I'm creating a script which adds some features to blender's builtin console. The script requires there to be some properties on the console (unique to each console). I'm wondering what the best place is to put the properties. The only thing I can think of is bpy.types.screen but that isn't really connected to individual consoles. Is there a better place to put the props?


1 Answer 1


After two days of searching/tinkering I've found the solution.

First of all, this solution does not save the properties with the .blend file. It will reset all the properties every time you reopen blender.

Step 1: Create the PropertyGroup

So the first step is to create a PropertyGroup holding all the properties you want to store on the console:

class ConsoleProps(bpy.types.PropertyGroup):
    str_prop = bpy.props.StringProperty()
    int_prop = bpy.props.IntegerProperty()

Step 2: Create a Collection Property on the screen.

Because consoles are indeed a part of the screen and not the scene, put a CollectionProperty on Screen.

bpy.types.Screen.consoles = bpy.props.CollectionProperty(type=ConsoleProps)

Step 3: Identify the individual consoles.

At this point you can add a console to the collection but you need some way to identify it. Because I was using it in conjunction with blenders builtin module console_python (sorry, I couldn't find any documentation), I used the hash of the window region (bpy.context.area.regions[1] is a quick way to get it, not sure if this will ever brake). So at this point you could add a console to the collection like this:

console_id = hash(bpy.context.area.regions[1])
console = bpy.context.screen.consoles.add()
console.name = str(console_id) # Because the name has to be a string.

If you aren't using this along with the console_python module then you could simply use hash(bpy.context.area)

Note that because this is using the hash function it will always return a different value when you reopen blender. This means that any variables you change on the console will get reset to whatever their default values are. If anyone knows of a way to make this return the same value every time, I'd love to hear about it.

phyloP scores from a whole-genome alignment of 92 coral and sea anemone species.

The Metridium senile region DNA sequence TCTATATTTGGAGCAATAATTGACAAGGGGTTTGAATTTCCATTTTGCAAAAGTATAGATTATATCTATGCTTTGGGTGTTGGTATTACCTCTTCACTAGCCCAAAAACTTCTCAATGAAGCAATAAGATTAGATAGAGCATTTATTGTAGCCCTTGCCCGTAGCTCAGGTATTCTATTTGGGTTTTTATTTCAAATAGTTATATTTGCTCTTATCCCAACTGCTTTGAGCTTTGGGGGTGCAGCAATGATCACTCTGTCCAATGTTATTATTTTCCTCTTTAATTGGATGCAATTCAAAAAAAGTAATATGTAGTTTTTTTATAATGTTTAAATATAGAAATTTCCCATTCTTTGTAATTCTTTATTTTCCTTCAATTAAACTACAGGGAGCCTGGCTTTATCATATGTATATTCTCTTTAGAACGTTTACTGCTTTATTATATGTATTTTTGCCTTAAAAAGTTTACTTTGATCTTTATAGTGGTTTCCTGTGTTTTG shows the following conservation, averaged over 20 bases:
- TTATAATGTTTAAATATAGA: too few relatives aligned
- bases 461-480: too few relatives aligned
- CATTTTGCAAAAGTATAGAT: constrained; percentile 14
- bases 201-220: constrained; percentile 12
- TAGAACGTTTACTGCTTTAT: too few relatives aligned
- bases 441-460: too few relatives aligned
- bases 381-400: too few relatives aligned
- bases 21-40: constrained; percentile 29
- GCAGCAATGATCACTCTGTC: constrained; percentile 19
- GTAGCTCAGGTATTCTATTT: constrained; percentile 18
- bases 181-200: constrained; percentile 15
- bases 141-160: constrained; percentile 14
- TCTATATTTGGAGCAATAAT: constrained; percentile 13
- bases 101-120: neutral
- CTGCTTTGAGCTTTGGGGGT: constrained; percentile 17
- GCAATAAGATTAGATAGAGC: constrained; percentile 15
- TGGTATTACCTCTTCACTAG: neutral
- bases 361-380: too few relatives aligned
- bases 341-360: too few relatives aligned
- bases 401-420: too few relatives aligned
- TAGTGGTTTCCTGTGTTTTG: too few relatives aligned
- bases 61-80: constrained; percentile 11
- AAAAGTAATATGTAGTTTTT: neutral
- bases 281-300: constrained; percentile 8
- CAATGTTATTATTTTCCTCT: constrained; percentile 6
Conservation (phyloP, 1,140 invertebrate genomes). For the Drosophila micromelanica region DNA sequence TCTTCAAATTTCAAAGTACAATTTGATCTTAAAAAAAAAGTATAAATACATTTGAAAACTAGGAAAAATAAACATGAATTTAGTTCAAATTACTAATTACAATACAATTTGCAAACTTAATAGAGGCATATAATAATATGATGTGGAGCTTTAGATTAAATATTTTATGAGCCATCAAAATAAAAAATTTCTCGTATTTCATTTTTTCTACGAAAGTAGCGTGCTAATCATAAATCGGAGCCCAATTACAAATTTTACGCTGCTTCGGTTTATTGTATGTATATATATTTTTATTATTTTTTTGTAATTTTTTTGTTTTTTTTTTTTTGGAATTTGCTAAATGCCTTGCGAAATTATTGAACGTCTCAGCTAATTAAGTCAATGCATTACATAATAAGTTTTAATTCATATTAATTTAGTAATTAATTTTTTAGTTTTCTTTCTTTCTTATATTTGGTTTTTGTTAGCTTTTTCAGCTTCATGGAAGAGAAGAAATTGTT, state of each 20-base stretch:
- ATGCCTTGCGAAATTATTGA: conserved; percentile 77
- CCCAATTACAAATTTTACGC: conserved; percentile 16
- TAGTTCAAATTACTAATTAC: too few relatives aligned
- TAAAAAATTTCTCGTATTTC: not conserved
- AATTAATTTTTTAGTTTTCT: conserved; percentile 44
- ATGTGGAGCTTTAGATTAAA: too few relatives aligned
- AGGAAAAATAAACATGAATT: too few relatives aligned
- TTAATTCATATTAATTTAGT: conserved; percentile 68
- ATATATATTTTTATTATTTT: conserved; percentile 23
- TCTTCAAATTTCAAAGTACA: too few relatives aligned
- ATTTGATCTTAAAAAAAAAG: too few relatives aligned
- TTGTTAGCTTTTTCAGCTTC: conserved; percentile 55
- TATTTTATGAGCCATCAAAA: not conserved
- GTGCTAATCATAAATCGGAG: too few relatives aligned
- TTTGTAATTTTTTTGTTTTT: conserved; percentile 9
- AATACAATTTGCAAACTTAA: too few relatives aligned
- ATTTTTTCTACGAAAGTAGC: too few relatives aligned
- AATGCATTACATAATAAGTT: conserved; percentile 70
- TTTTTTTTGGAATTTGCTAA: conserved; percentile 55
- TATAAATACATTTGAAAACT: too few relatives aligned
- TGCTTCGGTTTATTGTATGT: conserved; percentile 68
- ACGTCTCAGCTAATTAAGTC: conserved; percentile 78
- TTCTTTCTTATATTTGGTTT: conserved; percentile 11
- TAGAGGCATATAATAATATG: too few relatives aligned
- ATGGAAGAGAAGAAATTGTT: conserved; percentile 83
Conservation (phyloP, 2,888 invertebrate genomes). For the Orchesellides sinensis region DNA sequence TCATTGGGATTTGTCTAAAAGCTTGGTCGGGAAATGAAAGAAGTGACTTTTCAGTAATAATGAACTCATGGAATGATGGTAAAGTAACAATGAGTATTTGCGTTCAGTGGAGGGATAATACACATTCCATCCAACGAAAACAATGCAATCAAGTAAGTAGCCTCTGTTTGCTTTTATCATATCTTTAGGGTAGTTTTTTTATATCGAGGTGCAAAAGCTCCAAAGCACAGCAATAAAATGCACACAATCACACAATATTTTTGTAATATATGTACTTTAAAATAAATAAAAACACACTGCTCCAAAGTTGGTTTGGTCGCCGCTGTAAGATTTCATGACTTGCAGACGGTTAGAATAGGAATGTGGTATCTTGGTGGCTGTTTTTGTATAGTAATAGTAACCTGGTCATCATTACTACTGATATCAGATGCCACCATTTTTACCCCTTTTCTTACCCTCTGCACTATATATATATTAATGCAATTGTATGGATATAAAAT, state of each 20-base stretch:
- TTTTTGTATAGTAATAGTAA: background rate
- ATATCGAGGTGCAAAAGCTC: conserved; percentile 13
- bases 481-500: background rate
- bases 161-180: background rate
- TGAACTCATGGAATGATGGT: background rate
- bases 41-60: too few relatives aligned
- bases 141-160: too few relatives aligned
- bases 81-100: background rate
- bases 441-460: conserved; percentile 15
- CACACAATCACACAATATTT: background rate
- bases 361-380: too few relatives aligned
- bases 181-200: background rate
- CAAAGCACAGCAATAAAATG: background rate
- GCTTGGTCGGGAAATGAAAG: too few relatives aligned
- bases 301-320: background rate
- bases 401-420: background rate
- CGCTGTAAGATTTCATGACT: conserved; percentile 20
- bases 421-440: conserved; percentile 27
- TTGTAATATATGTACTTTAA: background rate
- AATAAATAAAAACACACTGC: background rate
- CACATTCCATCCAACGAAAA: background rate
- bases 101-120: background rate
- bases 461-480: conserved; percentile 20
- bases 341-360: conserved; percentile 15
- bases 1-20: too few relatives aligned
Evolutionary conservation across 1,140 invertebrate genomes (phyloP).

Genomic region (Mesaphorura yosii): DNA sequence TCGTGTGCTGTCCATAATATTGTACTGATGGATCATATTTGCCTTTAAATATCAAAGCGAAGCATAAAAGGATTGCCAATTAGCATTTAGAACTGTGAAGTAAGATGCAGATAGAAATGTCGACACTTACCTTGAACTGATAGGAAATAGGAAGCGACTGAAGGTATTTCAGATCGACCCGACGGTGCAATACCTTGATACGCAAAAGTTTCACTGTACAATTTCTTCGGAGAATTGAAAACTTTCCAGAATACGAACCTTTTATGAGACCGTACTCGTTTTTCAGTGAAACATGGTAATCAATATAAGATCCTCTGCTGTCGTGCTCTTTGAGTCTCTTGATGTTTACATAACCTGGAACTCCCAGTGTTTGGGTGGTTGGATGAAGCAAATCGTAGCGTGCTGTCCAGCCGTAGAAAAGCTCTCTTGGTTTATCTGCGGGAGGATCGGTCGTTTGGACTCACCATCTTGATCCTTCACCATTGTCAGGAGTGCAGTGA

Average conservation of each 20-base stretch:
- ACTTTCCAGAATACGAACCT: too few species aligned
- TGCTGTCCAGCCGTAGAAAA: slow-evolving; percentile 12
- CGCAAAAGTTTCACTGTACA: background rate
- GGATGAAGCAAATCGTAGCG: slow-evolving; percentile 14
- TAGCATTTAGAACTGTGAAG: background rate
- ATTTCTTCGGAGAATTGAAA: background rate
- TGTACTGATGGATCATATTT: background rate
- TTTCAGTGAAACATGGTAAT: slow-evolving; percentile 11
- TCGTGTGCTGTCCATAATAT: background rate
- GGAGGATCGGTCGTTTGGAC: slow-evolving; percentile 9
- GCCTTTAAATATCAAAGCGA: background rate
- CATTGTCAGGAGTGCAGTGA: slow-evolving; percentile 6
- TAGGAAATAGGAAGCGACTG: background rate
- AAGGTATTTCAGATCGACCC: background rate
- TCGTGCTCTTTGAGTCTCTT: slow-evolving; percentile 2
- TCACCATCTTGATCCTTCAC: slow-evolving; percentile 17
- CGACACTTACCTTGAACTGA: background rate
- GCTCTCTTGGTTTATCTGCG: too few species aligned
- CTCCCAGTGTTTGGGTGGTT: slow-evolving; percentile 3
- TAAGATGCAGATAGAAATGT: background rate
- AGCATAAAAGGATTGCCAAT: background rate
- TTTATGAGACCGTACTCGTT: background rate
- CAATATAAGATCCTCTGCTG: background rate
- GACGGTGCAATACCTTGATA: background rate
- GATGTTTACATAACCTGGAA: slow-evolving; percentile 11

Step 4: UI/Tracking Consoles

At this point all the infrastructure is in place, it's just a matter of actually adding the consoles to the collection. The best way I've found to do this is in the UI (somewhat of a hack). Just setup a basic UI on the console (probably on the header). In the draw function, check to see if the current console is in the collection, if not add it. It may look something like this:

class ConsoleHeader(bpy.types.Header):
    bl_space_type = 'CONSOLE'

    def draw(self, context):
        layout = self.layout

        # This could be hash(context.area)
        console_id = str(hash(context.area.regions[1]))

        # Make sure this console is in the consoles collection.
        if console_id not in context.screen.consoles:
            console = context.screen.consoles.add()
            console.name = console_id

        # Display the console props, just because.
        layout.prop(context.screen.consoles[console_id], 'str_prop')
        layout.prop(context.screen.consoles[console_id], 'int_prop')

Something interesting about this approach is that you don't even need display anything in the UI. All you need is the draw function which get's called on every console in the layout. So if you don't want a UI, just don't display anything in draw.

Step 5: Cleanup

At this point everything will work (except that you need to register the classes of course) but if you reopen blender multiple times, screen.consoles will contain a lot of consoles that no longer exist. There is an easy way to fix this using bpy.app.handlers:

import bpy
from bpy.app.handlers import persistent

def flush_consoles(dummy):
    for screen in bpy.data.screens:

This will clear the datablocks every time you open a new file. That way you won't end up with a huge collection of consoles that no longer exist.

Hope this helps anyone else trying to do the same thing. It took me quite a bit of experimenting to get it right. If anyone has any suggestions, please let me know in the comments.


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